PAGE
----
Waipoua Kauri Forest is largest area covered with original Kauri forest. Kauri trees covered big part of north island in the past but thanks kauri timber and gum industry only 3% kauri left. Kauri grow only in "northland" and Coromandel peninsula nowadays. Waipoua Kauri Forest was established in 1952 after strong public pressure to save last trees.
Biggest trees reach 50 meters height and up to 16 meters in diameter. They can live for more than 2 000 years. Tane Mahuta (Maori for 'Lord of the Forest') is the largest kauri tree in New Zealand now. It has 4.4 meters in diameter and is 51 meters tall. It's age is around 2 100 years. Te Matua Ngahere - (Father of the Forest) has over 5 meters in diameter and it is believed to be the oldest kauri tree with age of 4 000 years. All these trees you can reach in a few minutes walk from parking lot.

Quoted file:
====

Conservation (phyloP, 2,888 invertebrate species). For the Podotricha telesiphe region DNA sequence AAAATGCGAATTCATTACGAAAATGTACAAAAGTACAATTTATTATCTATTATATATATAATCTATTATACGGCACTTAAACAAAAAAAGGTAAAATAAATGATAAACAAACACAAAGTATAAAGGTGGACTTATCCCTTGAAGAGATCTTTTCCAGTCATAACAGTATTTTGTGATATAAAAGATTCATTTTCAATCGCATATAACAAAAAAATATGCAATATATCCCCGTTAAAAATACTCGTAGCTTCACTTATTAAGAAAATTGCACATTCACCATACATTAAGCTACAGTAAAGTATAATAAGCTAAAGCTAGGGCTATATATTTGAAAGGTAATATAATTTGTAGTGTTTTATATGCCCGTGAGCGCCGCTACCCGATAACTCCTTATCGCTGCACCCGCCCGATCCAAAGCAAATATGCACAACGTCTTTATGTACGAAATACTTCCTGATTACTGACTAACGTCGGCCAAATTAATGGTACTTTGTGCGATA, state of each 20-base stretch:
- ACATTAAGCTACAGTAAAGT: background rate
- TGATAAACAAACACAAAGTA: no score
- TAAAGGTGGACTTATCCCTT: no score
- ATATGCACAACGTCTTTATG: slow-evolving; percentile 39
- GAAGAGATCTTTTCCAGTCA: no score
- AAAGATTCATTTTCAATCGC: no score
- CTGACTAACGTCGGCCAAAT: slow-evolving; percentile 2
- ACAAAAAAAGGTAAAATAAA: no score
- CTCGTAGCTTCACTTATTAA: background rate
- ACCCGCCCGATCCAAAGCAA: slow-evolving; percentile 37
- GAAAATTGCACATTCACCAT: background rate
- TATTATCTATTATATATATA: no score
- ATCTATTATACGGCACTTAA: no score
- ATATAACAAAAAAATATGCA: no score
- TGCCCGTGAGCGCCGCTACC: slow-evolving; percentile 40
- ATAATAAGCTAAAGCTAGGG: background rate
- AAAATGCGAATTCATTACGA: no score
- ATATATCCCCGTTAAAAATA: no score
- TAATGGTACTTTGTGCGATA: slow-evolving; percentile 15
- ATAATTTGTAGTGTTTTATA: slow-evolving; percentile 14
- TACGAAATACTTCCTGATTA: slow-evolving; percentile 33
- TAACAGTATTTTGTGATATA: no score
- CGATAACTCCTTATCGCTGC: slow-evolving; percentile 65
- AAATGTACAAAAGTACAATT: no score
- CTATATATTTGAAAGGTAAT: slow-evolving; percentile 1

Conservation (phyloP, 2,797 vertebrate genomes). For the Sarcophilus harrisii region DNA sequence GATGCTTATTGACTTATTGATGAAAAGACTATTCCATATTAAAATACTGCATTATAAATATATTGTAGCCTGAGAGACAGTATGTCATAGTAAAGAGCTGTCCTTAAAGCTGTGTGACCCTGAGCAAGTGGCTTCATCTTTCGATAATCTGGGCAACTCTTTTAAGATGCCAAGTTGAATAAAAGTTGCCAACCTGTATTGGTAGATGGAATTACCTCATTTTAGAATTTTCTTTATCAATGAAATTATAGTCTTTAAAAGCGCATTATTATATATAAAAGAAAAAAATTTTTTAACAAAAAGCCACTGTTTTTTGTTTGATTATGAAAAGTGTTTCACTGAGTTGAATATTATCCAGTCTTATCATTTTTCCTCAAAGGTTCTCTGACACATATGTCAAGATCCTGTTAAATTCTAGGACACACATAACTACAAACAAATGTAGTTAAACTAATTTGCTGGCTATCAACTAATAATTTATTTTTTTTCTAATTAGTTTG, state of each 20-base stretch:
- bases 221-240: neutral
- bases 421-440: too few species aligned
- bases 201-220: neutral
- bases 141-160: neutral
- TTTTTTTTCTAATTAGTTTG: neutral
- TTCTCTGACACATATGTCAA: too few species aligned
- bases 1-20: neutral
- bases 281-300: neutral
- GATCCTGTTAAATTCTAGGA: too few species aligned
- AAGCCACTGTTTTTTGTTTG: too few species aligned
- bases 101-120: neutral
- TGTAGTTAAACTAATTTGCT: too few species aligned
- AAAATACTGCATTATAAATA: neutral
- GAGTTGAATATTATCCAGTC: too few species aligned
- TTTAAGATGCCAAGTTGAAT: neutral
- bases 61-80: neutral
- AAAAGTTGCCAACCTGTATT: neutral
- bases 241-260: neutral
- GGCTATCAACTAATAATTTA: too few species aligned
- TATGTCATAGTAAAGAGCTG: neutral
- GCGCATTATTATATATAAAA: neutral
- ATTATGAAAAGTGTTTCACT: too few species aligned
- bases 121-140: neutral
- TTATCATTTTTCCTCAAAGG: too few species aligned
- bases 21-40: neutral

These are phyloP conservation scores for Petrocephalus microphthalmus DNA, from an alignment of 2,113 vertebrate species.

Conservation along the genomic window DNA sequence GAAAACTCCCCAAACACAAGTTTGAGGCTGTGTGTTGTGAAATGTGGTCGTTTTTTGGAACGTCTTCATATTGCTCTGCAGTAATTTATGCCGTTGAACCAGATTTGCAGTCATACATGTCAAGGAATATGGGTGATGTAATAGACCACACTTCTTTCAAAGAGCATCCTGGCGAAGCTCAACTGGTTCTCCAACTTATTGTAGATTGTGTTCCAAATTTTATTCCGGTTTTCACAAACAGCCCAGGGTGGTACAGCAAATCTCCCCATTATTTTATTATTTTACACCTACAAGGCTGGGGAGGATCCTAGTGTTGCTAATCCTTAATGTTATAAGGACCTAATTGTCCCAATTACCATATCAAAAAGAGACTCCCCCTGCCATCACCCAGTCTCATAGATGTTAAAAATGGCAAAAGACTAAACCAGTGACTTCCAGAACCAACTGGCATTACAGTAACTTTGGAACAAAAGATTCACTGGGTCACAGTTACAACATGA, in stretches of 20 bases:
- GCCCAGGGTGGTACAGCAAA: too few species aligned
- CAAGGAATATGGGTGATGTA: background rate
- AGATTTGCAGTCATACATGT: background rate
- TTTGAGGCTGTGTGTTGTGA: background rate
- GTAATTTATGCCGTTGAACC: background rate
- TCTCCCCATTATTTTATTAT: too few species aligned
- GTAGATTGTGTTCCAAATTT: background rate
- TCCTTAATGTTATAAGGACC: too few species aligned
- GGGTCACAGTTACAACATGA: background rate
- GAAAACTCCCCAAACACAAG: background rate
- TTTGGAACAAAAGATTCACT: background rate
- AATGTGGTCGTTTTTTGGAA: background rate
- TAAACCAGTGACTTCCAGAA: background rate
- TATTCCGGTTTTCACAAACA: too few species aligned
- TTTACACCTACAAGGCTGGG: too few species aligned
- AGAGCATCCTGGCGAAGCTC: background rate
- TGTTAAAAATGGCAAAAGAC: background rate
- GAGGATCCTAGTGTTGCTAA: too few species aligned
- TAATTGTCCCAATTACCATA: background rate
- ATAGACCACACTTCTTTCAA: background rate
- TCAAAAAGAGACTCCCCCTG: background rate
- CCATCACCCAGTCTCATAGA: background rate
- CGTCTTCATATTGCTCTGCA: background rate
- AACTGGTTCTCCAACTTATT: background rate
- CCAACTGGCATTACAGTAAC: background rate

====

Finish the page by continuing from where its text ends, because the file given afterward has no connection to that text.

Kauri needs a lot of lights to grow up. Kauri seedlings need plenty of light, so kauri trees usually begin life growing amid manuka shrubland in forest clearings formed by windfall or fire. Tall adolescent kauri have narrow pole trunks, but as trees mature the trunk thickens and the lower branches are shed, giving form to the clean straight trunk of the adult tree.
Kauri forest contains an abundance of other plant types including large trees like taraire, kohekohe, towai and northern rata.
Throunson Kauri Park is situated just a few kilometers southeast. This park is much smaller but even bigger impression kauri tree do here. in Waipoua Kauri Forest are kauri spread among plenty of others kind of trees so actually kauri forest does not look like kauri forest. I would say that in Throunson Kauri Park kauri grow closer to each other. Sharp border of farm land with original forest makes also big impression.
Kauri were used to build houses, ships, bridges as well as for furniture - tables, chairs, piano, frames. You can see rich collection at Kauri Museum.